Factors that affect student frustration level in introductory laboratory experiences

Tomas Estrada, Elizabethtown College
Sara A. Atwood, Elizabethtown College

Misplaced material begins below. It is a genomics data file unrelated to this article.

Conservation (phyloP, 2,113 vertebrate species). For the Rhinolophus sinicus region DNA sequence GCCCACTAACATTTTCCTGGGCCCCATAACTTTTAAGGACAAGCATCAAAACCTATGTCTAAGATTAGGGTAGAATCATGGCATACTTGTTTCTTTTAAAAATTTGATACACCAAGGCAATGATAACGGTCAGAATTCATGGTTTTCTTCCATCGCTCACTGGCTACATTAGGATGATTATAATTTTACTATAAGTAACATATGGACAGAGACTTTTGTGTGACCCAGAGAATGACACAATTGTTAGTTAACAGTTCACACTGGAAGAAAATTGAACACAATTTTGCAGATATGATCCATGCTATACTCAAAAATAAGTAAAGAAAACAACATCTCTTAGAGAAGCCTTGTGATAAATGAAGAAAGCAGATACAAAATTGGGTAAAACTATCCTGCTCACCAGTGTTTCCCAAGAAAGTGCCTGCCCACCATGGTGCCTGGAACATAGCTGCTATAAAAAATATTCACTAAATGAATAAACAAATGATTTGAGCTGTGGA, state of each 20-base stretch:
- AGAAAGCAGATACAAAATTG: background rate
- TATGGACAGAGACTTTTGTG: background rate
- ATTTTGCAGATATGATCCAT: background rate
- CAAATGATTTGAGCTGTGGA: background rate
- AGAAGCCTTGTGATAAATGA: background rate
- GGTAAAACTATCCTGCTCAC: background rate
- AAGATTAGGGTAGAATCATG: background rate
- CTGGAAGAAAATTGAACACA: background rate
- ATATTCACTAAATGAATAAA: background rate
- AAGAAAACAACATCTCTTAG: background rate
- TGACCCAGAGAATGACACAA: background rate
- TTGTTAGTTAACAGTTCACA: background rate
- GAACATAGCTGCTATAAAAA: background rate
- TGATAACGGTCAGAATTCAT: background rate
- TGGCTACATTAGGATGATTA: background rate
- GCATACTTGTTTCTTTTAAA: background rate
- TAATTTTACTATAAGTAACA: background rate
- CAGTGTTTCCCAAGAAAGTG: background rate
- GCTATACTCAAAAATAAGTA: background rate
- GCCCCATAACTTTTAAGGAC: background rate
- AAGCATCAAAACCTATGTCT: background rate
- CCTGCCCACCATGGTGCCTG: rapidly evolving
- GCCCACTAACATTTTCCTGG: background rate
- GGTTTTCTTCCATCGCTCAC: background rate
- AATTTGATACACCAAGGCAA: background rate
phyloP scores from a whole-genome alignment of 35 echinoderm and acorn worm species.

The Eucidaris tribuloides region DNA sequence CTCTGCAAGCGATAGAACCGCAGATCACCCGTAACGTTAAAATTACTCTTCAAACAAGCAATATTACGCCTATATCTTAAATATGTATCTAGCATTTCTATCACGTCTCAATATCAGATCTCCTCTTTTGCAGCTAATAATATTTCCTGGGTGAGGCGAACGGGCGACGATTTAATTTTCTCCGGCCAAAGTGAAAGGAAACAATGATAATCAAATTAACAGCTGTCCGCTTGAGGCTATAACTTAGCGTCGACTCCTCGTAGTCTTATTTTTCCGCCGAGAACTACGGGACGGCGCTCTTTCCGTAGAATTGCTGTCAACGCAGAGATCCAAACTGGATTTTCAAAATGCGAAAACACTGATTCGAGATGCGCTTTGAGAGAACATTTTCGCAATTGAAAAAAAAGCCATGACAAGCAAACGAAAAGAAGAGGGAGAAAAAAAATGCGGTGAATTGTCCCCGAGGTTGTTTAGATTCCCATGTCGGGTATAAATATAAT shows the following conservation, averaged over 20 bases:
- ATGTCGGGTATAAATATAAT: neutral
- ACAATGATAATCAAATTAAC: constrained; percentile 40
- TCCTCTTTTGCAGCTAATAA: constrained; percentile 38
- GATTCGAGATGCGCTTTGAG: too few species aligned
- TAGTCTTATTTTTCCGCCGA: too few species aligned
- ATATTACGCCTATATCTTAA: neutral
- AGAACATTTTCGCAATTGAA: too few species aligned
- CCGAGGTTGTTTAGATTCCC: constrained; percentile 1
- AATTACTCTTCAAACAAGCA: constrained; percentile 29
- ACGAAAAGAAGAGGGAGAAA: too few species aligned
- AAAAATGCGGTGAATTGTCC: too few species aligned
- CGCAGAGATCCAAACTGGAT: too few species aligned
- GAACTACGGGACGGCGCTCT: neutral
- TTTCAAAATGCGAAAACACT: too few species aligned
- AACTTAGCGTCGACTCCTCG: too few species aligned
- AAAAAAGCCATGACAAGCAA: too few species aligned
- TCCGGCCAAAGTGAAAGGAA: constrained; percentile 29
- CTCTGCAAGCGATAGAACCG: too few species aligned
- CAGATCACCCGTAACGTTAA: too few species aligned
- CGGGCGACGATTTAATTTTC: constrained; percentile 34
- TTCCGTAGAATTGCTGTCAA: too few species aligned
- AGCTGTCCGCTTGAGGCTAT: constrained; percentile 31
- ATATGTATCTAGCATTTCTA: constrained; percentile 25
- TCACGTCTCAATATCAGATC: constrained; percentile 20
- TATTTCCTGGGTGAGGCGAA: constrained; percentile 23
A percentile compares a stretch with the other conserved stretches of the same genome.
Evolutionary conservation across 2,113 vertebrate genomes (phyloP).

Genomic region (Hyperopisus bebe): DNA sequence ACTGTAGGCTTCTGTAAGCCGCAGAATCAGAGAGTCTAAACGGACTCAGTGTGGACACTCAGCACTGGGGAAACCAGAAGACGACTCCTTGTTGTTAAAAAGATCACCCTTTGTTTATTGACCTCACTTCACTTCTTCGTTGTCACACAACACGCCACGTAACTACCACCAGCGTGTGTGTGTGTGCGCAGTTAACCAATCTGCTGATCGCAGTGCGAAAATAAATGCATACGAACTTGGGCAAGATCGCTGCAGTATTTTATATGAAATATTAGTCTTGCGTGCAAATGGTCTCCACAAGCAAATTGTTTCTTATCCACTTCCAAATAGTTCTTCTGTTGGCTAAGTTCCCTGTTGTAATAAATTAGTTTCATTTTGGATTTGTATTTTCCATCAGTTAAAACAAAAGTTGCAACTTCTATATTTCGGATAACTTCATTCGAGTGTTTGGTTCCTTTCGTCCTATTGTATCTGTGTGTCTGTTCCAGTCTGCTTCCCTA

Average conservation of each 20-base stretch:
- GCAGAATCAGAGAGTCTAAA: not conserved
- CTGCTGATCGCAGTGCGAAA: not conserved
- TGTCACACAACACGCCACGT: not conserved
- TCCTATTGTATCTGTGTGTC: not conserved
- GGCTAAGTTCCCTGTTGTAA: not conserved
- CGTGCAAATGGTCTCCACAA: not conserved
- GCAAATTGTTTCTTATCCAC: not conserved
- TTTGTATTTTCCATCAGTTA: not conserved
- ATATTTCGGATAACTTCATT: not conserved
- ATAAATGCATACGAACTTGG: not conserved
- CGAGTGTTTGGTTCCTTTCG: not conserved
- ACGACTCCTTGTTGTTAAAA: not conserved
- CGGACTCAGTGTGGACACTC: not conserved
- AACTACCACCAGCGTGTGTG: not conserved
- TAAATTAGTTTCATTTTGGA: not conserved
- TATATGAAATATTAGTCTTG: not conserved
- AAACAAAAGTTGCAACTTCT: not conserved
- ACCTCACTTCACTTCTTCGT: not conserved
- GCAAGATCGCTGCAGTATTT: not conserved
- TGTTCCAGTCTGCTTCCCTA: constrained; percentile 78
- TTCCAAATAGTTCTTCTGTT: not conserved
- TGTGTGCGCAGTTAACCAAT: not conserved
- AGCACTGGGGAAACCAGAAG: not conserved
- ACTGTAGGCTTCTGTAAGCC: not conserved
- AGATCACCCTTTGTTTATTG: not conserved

Laboratory-based courses have long been an integral part of undergraduate curricula in both engineering and basic sciences, and much research has been devoted to gauging and improving their effectiveness . However, particularly in introductory courses with students from different majors and academic backgrounds, conducting successful laboratory experiences continues to entail many challenges, including the mitigation of student frustration level. Studies have shown that frustration may impede progress towards learning goals3, and various authors have studied frustration in different settings, such as web-based courses and programming courses . We build upon these ideas by investigating the impact on student frustration of various factors in laboratory-based courses. Our purpose is to identify qualities of successful introductory laboratory experiences which may help mitigate student frustration. Our study focused on two introductory level laboratory courses (College Physics Laboratory I and College Physics Laboratory II) within the ABET-accredited general engineering curriculum at a small (less than 2,000) regional liberal arts college. Total enrollment in these courses was 34 students, primarily freshmen and sophomores (94%), including 17 men and 17 women (50% each). The courses spanned engineering majors (41%) of different concentrations (electrical, mechanical, computer, and industrial), as well as basic sciences majors (59%). Following several of the laboratory sessions, the students filled out a survey. The survey included questions about their frustration level during the experiment, their perception of the duration of the laboratory session, the primary causes of their frustration (equipment or troubleshooting issues, difficulty with theoretical concepts, lack of support from the instructor, confusing lab document, difficulty working with partner, or outside distractions), whether there were any pre-lab exercises and whether these were helpful, whether the instructor's introduction was too brief or too prolonged, as well as their confidence level regarding both the technical and theoretical aspects of the course. We then examined the relationship between the characteristics of their laboratory experience and their self-reported frustration level. The factor that was most often cited as a cause of frustration was difficulties with equipment and troubleshooting, followed by difficulty with concepts from the theory, and confusing lab documents. In fact, in the two laboratory sessions where the average frustration level was rated as highest, 78% of the students cited equipment issues as a cause of frustration. Interestingly, for the experiment with the highest average frustration level, the second leading cause was confusing lab documents (61% of the students). This points towards the necessity to place particular emphasis on clear documents for introductory laboratory courses, as well as spending more time helping students with instrumentation and troubleshooting. The students generally felt that the 15-minute introduction by the instructor was appropriate and that, when assigned, pre-lab exercises were helpful. Students' confidence level about the technical aspects of the course correlated inversely with frustration level, but their confidence level about the theoretical aspects of the course did not show a clear trend. These results can help craft introductory laboratory experiences with lower student frustration levels. © 2012 American Society for Engineering Education. 1,2 4 5